My favorite place to live as a kid was beside a lake. A little creek pushed its way up alongside our backyard. I loved ladybugs, and they were everywhere. One day when I was about five or six, I gathered what must have been dozens of ladybugs into a jar. I wasn’t sure what I was going to do with them, but I took the jar to my bedroom to watch the brightly colored little ladybugs do their thing. I put the jar down on my bed and after a few minutes I noticed a ladybug flitting past me. Then two. Then three. Then dozens. The lid from the jar had come loose and the Great Ladybug Escape had begun. I ran around frantically trying to recapture all of them before my mother walked in. Days after I emptied the jar back onto the willow trees by our creek; I still found the odd ladybug or two flying cheerfully around my room.
In the evenings by that same lake, the neighborhood kids would play outside as darkness fell, watching the scores of lightning bugs who twinkled by the water. We would make lanterns by intercepting lightning bugs and dropping them in our jars. I couldn’t bear to keep them captive, though, so I would hold my jar up high and watch each lightning bug wend its way to the lip of the jar, then fly into the summer sky like a star. Magical.
Are you squeamish around bugs?
Unsplash: Izzy Park "A Girl Holding a Roly-poly on Her Hand"
Pexels: "Vinyl Record Playing"
Pexels: Susanne Jutzeler, sukiyaki-foto "Close-Up Photo of Ladybug on Camomile Flower"
Pixabay: Willgard "Lightning Bugs"
Sunday, March 5, 2023
The Stars at Night~ Sherri Easley
After three years, I finally got her published.
I honestly feel like I gave birth.
On a bright fall day in 1942, Emma Daniels was singing with her friends on the steps of the county courthouse, as they did every Saturday. When the group broke for lunch, Emma stepped into the general store for a soda and overheard a long-held family secret that shattered her world. Feeling humiliated and ashamed, she impulsively left her small east Texas town with only a borrowed bag, her guitar case, and her big dreams.
After a series of setbacks, Emma finds herself stranded in Memphis until Reese Grafton comes to her rescue and invites her to stay at his horse ranch with him and his father. With no other options, Emma accepts and sets out on an adventure that takes her to Nashville and into the home of Boots Grafton, the king of the Grand Ole Opry.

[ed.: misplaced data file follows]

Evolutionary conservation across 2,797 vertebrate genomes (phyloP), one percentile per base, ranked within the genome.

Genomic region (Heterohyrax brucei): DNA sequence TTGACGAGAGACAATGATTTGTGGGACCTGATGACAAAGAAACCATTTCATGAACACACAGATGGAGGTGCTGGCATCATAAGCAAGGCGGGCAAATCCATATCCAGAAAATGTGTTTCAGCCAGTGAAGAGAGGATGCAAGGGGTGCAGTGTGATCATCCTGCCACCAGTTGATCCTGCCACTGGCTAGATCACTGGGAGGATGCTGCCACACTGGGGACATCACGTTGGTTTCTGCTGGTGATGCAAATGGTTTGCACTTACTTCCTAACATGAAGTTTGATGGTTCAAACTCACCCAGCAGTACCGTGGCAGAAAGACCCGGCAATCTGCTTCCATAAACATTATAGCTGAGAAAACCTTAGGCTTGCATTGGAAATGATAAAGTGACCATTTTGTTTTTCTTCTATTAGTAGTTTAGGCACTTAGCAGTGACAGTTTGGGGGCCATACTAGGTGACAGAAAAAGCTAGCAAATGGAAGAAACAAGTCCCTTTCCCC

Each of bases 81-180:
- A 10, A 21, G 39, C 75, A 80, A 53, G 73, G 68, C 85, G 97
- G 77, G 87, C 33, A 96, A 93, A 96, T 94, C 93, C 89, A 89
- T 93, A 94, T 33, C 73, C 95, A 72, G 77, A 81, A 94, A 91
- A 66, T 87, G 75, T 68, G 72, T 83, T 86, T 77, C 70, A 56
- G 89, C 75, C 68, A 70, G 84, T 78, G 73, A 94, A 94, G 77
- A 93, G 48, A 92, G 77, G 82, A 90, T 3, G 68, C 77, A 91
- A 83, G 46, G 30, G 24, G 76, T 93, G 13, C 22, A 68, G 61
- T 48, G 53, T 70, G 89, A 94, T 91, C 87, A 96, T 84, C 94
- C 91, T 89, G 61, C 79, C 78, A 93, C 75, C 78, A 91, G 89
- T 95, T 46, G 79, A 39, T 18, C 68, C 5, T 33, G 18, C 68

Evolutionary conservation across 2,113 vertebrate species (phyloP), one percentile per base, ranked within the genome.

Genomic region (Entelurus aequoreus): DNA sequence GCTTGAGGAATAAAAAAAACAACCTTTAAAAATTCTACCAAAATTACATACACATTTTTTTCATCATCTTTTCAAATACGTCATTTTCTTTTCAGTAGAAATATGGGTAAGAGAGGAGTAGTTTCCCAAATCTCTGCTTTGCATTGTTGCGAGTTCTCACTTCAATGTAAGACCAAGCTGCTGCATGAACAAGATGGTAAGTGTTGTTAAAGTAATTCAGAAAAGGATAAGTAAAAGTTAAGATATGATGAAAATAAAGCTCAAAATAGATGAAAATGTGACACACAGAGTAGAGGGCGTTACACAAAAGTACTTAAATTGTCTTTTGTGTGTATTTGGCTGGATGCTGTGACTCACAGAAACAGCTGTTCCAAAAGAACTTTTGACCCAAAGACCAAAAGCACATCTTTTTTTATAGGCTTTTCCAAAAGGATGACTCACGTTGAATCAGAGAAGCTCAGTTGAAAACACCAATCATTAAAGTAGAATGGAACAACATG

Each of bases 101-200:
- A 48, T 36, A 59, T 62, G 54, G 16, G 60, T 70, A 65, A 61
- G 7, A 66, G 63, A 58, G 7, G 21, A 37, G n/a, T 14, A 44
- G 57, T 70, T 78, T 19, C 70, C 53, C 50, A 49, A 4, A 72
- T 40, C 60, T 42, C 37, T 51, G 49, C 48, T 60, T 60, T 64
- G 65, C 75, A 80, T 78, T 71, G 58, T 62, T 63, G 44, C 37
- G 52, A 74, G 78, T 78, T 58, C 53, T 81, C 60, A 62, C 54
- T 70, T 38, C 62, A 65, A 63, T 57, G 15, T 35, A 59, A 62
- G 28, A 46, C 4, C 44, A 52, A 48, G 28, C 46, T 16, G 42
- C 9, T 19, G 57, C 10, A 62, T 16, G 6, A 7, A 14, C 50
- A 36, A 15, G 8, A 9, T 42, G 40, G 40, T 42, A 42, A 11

While living with the singing legend and his son, Emma realizes that even when your dreams come true, there's still more to life than chasing success.
Hope you have a great month!
Saturday, March 4, 2023
New Beginnings by @JacquieRogers #springtime #family
March 3 is a special day for me because that's my mom's birthday. She would've been 91 this year, and it's very hard to picture her as an elderly lady since she passed away at the too young age of 38. She loved lilacs and tomatoes and I grow both now.
|Lilac buds. I can hardly wait for them to bloom!|
No greenery yet, but it'll happen. Mr R reports that the apricot trees are budding, also, but that's no good at all because early buds will be frozen and there goes our crop. We still have BBQ sauce from last year, and maybe some jam.
|Tillie the Tank|
Photo taken last fall because
I didn't feel like wading out there in the snow today.
Thursday, March 2, 2023
By Caroline Clemmons
Mary Poppins insisted one should never explain, but I’m going to anyway. I’m late because I’ve been having some eyesight issues. Better this afternoon, so here I am. Mother Nature is playing ping pong with our weather: spring, winter, spring, winter…. Our poor plants are so confused. The television weather forecaster keeps cautioning people that there will be an “Easter cold snap.”
Sunny, warm weather creates an urge to rush to the landscape nursery and buy flats of bedding plants. Listening to the weather forecaster restrains us. We’re eager for our yard to be as near glorious as we can make it. Hero has already made himself stiff and sore digging and planting rose bushes. No bedding plants, though, as cautioned.
Beth Trissel is my example of a wonderful gardener. She has such beautiful flowers, and shares them with us occasionally. I took her herb class and have her book she and her daughter published. I love it. In addition, she uses heirloom seeds. I am praying that Beth recovers her ability to garden and write this spring!
After "the Easter cold snap" Hero plans to plant butterfly bushes to attract bees and butterflies. We are looking forward to seeing flocks of butterflies and hearing the buzzing of bees this summer.
Do you like to garden?